Bank retail loans exceed lending to industry for first time

By Vivek Kaul
Over five years, banks’ retail lending has more or less doubled from ₹14.48 trillion to ₹28.59 trillion (Mint)

The retail loans of banks as of 31 July stood at 28.59 trillion. On the other hand, the lending to the industry was a little lower at 28.25 trillion.

This is the first time that the outstanding retail lending by banks has crossed lending to the industry since this data is available from April 2007 onwards. Retail lending includes loans given to individuals to buy homes, cars, two-wheelers, etc. It also includes credit card outstandings and personal loans.

In the slow lane
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In the slow lane

As can be seen from the chart, the lending to the industry has slowed dramatically over the years. Over five years, banks’ retail lending has more or less doubled from 14.48 trillion to 28.59 trillion. During the same period, the lending to the industry has just increased by 7.2% to 28.25 trillion from 26.36 trillion.

There are multiple reasons for the same. First, the public sector banks egged on by the Reserve Bank of India, starting seriously recognizing their bad loans as bad loans from mid-2015 onwards. Nearly three-fourths of these bad loans have come from industrial lending. The bad loans of banks peaked at 10.36 trillion as of March 2018. Bad loans are loans that haven’t been repaid for 90 days or more since they were due.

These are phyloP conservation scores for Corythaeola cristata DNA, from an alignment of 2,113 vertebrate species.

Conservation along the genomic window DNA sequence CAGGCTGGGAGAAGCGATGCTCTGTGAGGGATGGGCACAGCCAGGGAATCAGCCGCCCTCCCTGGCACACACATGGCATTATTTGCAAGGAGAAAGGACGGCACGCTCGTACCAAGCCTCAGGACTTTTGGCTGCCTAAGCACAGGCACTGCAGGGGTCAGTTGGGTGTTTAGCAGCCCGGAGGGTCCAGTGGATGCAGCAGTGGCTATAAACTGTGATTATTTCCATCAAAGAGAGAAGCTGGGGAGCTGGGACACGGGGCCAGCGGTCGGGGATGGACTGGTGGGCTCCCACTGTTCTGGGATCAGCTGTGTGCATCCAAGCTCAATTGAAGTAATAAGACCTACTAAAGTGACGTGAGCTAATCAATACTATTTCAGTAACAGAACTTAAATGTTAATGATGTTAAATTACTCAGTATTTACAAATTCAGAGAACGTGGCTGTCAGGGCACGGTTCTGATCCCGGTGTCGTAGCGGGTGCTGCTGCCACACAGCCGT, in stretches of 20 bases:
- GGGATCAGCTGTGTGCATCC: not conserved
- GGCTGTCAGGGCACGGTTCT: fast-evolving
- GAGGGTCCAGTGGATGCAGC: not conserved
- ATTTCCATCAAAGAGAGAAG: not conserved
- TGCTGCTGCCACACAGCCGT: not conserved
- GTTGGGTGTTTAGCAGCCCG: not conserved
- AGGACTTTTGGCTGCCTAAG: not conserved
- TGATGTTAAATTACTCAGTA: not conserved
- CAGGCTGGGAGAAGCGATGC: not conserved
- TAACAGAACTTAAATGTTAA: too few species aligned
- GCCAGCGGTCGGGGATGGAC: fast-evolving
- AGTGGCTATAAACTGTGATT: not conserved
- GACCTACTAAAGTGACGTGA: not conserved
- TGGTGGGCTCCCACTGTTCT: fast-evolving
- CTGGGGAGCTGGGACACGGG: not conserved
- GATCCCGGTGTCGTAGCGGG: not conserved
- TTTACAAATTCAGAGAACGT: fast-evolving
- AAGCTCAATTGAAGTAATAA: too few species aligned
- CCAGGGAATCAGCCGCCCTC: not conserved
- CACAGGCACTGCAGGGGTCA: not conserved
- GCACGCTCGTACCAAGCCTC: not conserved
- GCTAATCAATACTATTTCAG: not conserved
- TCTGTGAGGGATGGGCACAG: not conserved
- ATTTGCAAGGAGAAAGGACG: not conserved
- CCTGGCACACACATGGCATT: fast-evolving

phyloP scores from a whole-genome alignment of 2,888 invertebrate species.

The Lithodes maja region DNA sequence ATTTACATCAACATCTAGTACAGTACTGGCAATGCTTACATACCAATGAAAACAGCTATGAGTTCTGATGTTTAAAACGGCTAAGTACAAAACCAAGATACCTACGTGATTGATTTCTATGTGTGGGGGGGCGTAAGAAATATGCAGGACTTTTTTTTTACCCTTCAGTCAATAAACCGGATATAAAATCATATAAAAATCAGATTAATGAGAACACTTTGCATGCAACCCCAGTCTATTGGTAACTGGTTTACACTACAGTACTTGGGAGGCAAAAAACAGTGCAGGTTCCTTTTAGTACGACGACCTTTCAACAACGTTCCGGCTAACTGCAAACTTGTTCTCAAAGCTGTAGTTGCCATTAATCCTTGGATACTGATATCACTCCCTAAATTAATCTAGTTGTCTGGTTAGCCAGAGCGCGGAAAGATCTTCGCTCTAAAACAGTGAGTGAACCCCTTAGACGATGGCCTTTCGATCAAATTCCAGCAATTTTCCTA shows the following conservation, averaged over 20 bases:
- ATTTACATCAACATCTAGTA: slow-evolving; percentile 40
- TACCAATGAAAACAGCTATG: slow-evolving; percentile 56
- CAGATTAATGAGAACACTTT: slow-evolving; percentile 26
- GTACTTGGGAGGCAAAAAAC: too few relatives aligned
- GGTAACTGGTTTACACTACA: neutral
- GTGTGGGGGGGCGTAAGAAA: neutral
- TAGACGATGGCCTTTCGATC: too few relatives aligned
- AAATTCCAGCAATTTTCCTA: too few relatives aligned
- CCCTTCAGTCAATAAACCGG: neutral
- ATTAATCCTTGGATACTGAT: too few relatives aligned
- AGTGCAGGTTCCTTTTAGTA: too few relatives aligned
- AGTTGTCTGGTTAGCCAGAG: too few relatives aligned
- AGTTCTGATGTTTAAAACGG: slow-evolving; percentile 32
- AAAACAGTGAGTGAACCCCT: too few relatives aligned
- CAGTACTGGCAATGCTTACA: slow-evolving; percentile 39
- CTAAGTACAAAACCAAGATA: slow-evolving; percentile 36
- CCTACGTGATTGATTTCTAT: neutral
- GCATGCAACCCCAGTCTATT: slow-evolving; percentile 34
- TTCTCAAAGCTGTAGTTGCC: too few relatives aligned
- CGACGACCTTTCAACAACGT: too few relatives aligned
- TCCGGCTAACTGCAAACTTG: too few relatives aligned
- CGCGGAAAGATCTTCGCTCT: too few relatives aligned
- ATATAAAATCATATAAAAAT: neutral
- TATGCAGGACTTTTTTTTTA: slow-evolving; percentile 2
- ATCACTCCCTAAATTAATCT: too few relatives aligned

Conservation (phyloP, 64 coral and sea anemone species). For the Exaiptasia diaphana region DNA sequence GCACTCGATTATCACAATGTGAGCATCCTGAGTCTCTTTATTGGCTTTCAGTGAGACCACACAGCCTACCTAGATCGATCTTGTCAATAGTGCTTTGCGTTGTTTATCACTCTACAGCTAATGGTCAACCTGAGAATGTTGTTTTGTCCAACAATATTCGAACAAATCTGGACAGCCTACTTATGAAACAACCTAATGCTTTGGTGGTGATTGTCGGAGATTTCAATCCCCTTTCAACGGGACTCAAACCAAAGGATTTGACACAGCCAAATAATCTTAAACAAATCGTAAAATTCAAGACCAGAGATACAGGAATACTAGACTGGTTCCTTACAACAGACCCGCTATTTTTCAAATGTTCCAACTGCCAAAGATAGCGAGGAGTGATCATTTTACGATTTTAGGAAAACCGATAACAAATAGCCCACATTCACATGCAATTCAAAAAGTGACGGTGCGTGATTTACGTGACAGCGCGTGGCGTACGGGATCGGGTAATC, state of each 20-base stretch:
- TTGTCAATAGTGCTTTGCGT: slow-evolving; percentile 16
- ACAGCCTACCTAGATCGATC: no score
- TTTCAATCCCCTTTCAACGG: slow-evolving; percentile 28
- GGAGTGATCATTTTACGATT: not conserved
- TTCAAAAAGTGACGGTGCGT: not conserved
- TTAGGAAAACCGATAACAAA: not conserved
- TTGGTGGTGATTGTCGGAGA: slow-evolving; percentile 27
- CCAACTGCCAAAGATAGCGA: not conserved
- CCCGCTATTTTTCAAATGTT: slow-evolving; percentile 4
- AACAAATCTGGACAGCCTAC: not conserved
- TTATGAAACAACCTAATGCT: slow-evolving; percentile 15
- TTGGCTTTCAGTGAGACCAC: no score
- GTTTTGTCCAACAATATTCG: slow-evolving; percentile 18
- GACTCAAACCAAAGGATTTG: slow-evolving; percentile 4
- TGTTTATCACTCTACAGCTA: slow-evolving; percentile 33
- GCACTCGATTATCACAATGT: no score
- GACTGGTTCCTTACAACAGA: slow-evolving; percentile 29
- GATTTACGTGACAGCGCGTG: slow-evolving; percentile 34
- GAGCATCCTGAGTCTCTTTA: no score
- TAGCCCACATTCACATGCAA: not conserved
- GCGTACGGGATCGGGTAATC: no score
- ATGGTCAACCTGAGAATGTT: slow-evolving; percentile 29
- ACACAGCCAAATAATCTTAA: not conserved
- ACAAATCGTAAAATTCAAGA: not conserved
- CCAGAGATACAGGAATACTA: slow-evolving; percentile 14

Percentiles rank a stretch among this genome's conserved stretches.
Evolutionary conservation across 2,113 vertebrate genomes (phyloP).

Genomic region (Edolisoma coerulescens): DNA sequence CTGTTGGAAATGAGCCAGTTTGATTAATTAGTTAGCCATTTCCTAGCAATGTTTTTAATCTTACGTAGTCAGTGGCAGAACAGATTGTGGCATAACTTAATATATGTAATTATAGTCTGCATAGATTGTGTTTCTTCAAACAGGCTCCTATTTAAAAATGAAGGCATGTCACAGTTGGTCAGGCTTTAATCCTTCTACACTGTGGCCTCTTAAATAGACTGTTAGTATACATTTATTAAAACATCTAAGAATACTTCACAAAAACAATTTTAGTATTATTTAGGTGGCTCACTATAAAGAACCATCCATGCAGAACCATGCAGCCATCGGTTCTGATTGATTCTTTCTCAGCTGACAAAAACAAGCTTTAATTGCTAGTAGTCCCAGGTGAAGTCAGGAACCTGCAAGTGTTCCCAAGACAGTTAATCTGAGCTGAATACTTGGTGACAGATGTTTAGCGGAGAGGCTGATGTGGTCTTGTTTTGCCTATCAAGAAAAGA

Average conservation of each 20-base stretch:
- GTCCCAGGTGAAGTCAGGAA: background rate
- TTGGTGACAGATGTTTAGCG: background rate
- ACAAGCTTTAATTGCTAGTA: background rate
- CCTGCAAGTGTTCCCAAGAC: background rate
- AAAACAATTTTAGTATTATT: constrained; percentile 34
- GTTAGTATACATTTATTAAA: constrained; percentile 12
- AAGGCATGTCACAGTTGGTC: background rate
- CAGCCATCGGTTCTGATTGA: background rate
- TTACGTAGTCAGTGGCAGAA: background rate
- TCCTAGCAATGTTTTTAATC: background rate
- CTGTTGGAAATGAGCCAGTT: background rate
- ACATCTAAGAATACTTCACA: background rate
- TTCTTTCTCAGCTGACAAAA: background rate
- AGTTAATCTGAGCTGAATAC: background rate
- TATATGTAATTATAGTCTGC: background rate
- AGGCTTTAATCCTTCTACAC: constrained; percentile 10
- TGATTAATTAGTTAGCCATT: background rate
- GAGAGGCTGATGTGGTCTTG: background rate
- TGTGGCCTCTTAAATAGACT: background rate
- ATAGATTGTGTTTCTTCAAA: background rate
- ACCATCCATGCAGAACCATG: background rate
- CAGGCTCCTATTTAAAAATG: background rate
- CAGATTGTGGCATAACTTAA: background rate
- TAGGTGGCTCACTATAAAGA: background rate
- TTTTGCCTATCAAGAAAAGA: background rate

Hence, over the years, not surprisingly, banks have been reluctant to lend to companies. They have been once bitten and twice shy. Second, many industrial houses, having overborrowed between 2005 and 2013, are not in a position to borrow.

Even those industrial houses that are in a position to borrow have had to contend with low-capacity utilization due to the slowing of consumer demand, making no sense for them to borrow and expand. The spread of the covid pandemic has made the situation much worse.

Also, companies that have been raising capital to expand over the past few years are mostly unicorns or privately held startups with a valuation of more than a billion dollars. But given their loss-making business models, banks cannot fund them.

All these factors have pushed banks towards retail lending. Interestingly, as of July, housing loans constituted around 51.3% of the retail loans. This is down from a peak of 54.8% as of July 2015. This illustrates the slowdown of the real estate sector in the country.

To conclude, it is worth asking how long retail loans can keep growing without loans to the industry also growing. This is because loans to industry ultimately fund economic activity, which puts more money into the hands of people and increases their ability to borrow and repay loans.

Vivek Kaul is the author of Bad Money.


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